My name is Luis Flores. I sit next to you in class. I am undocumented. That means that I am currently living in the United States illegally, but not by choice. It also means that I am only one traffic stop away from deportation. This is my reality. My family and others like myself are not considered full participants in society despite having grown up in this country. All we ask for is an opportunity to pursue the American Dream.
I have proven myself to be hard-working and, other than my status, law abiding. Because I am undocumented, I cannot receive financial aid through the federal government nor have I been able to participate in study-abroad programs. I cannot serve as an RA or dorm senator. Above all, I can be deported at any time.
My mother gave birth to me in a hospital without electricity. My family lived in a one-room shack without plumbing. They could not make enough money to put food on the table, much less move to a better or safer home.
It was not my choice to leave Mexico. I immigrated to the U.S. at the age of 7 with my family. They wanted more for their children and that is why they brought us to this country. With only high school educations, my parents have only been able to get manual labor jobs.
Even though I have grown up in the U.S., I do not feel accepted by society. I cannot feel part of a society where laws make it a crime to be undocumented. The more I try to blend in and just be myself, the more I am reminded that I am not welcomed here.
In summers I tutor incoming freshmen at my high school. I am a Young Life leader at Rogers High School. I have been an active member of society and above all, I have contributed to this country I call home. Yet, I am an “alien” that does not belong.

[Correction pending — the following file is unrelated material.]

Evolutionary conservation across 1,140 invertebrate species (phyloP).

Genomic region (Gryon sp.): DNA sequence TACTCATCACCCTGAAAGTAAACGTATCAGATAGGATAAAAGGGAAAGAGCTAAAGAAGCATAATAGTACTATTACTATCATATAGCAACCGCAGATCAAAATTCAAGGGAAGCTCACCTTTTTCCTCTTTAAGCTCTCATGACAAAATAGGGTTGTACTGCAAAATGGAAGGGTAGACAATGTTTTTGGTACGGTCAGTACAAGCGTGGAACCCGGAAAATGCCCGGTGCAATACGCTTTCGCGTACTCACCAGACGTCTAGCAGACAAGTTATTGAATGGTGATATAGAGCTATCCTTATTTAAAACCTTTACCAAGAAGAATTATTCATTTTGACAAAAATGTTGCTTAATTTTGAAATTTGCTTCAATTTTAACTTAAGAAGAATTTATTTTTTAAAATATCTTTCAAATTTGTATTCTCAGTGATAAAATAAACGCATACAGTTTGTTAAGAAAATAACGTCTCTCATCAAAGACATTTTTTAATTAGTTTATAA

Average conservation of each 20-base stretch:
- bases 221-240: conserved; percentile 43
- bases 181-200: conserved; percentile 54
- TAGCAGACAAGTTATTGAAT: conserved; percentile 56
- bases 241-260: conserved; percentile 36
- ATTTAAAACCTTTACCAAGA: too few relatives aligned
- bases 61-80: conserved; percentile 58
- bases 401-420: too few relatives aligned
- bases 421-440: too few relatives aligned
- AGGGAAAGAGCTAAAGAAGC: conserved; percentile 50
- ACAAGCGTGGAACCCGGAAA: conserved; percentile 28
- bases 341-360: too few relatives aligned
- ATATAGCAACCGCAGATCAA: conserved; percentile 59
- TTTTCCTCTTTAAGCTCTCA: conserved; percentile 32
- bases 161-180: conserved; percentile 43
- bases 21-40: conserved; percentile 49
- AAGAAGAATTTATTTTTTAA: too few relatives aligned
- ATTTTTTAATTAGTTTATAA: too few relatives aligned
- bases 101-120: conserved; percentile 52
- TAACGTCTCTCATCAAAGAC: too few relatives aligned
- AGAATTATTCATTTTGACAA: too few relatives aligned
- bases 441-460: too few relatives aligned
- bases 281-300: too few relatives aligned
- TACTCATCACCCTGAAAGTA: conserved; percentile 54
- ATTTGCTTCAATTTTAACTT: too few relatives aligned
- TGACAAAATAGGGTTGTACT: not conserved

I constantly fear being deported out of the country. The fear leaves me paralyzed. I also fear for my family’s safety. I have no interest in returning to Mexico where violence is getting out of control. This country is my home. I just wish I could go through everyday life without having to worry about my safety.
In my four years at Whitworth I have not been able to participate in study-abroad programs. Every time you asked me if I was planning on studying out of the country I found myself telling a lie: I am not interested. The truth is I was drowning in tears of frustration.
I wanted to go with you to experience Paris, The Great Wall of China and the ancient ruins of Machu Picchu in Peru. I have done my best to get the most out of my education at Whitworth.
Finding scholarship money to help pay for tuition was an entirely different process from yours. Because of my undocumented status I was not eligible for FAFSA or any federal financial assistance. However, through perseverance, I earned my way with three different scholarships to attend this school.
Unfortunately, those scholarships only cover my Bachelor’s degree. If I decide to attend graduate school I am left to scavenge for privately funded scholarships once again. You think you are worried about jobs: I graduate knowing I will be lucky to get a job unpacking your grocery boxes or building your kitchen or mowing your lawn.
The only way I will ever feel “accepted” into society is through passage of the DREAM Act (Development Relief and Education for Alien Minors). This bill will allow me and thousands of students in my situation to obtain citizenship. I feel entitled to my citizenship because I know I have earned it. The DREAM Act will take away my fear of being sent out of the country and above all, it will allow me to achieve my fullest potential.
My hope is that by this point you have gained a better perspective on why I decided to write this article. I hope you understand my story.